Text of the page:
For the NextJS application, We’ll start building the app using a starter project that I have set up before. The starter kit will contain a basic NextJS application with typescript, styled-components and Docker already set up for you. To get started let’s clone the repo into our machine (You can change the <project name> into whatever you want to name the folder). We also will install the dependency required for the project.

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# clone the initial project repo
$ git clone git@github.com:martindavid/nextjs-typescript-starter.git <project name>

# install dependencies package
$ npm i --save contentful moment

The following code and steps will walk through us on how to add the blog component into the next application.

  1. Create an environment variable in the next.config.js.
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const nextConfig = {

....the rest of the code

env: {
// Will be available on both server and client
CONTENTFUL_SPACE_ID: process.env.CONTENTFUL_SPACE_ID,
CONTENTFUL_ACCESS_TOKEN: process.env.CONTENTFUL_ACCESS_TOKEN
}
};
  1. Create a new folder under pages and name it blog, after that also add a new file under blog called index.tsx. In the index.tsx, we will write a basic react component.
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import React from 'react';
import {Layout} from 'components/layout';

type BlogPageProps = {
entries: Array<BlogPost>;
};

export default class BlogPage extends React.Component<BlogPageProps> {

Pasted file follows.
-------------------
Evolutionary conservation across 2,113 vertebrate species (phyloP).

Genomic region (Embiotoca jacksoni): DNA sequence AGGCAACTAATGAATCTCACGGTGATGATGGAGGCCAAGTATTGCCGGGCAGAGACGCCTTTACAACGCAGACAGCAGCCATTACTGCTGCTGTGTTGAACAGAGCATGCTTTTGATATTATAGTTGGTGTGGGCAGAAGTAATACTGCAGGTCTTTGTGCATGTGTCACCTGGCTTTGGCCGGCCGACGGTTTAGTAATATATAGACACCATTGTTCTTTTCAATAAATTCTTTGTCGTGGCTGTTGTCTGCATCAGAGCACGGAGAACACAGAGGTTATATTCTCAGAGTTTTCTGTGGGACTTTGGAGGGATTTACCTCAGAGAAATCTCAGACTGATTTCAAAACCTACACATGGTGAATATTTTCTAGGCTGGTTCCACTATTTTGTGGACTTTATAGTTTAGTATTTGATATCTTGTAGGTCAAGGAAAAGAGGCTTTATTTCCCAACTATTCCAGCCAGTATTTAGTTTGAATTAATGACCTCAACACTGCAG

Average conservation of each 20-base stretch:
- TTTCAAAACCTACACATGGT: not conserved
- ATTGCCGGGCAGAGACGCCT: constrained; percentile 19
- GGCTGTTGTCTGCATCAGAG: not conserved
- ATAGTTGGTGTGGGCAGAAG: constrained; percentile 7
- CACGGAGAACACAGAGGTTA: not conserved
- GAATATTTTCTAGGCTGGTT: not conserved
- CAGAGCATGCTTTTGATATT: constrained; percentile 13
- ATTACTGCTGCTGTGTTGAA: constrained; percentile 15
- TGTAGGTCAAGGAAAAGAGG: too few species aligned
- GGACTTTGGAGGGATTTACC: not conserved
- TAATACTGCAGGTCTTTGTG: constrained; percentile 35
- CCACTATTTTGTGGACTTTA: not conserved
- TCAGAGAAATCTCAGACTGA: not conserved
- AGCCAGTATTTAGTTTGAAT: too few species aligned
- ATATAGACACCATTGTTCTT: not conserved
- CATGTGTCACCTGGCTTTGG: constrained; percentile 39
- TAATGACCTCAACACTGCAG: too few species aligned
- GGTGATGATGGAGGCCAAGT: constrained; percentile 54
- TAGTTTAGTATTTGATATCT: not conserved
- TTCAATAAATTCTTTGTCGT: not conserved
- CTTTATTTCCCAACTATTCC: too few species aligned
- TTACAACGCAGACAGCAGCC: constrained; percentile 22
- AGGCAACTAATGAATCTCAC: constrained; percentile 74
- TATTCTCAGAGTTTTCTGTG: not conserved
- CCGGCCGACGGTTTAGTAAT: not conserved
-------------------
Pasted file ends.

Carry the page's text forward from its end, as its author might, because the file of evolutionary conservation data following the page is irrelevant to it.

render() {
const {entries} = this.props;
return (
<Layout>
<h1>Blog</h1>
</Layout>
);
}
}

At the moment, it will only show heading with text. We’ll add more into the components after we set up the service class for contentful.

  1. Create a service class that will call contentful API and fetch the data. In the following part, I’ll use a pattern that I’m currently using in all of my work for centralising API call into a service class. Inside services folder, I’ll create two files, blog.ts and blog.types.ts. In the services/blog.types.ts, we’ll store types for responses from Contentful API.
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export type Author = {
name: string;
phone: string;
shortBio: string;
title: string;
email: string;
company: string;
twitter: string;
facebook: string;
github: string;
};

export type HeroImage = {
imageUrl: string;
description: string;
title: string;
};

export type BlogPost = {
id: string;
body: string;
description: string;
publishedDate: string;
slug: string;
tags: Array<string>;
title: string;
heroImage?: HeroImage;
author?: Author;
};

Next, on the services/blog.ts we’ll add the service class to call the contentful API.

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import {ContentfulClientApi, createClient} from 'contentful';
import {Author, HeroImage, BlogPost} from './blog.types';
import moment from 'moment';

export class BlogApi {
client: ContentfulClientApi;

constructor() {
this.client = createClient({
space: process.env.CONTENTFUL_SPACE_ID,
accessToken: process.env.CONTENTFUL_ACCESS_TOKEN,
});
}

// ...the rest of the code
}

Here we create a class name BlogApi. It also imports ContentfulClientApi type and createClient method so that we can use it to instantiate the contentful client in the constructor.

Next, we’ll add two methods to fetch all blog entries and fetch blog post using its id.

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async fetchBlogEntries(): Promise<Array<BlogPost>> {
return await this.client
.getEntries({
content_type: "blogPost" // only fetch blog post entry
})
.then(entries => {
if (entries && entries.items && entries.items.length > 0) {
const blogPosts = entries.items.map(entry => this.convertPost(entry));
return blogPosts;
}
return [];
});
}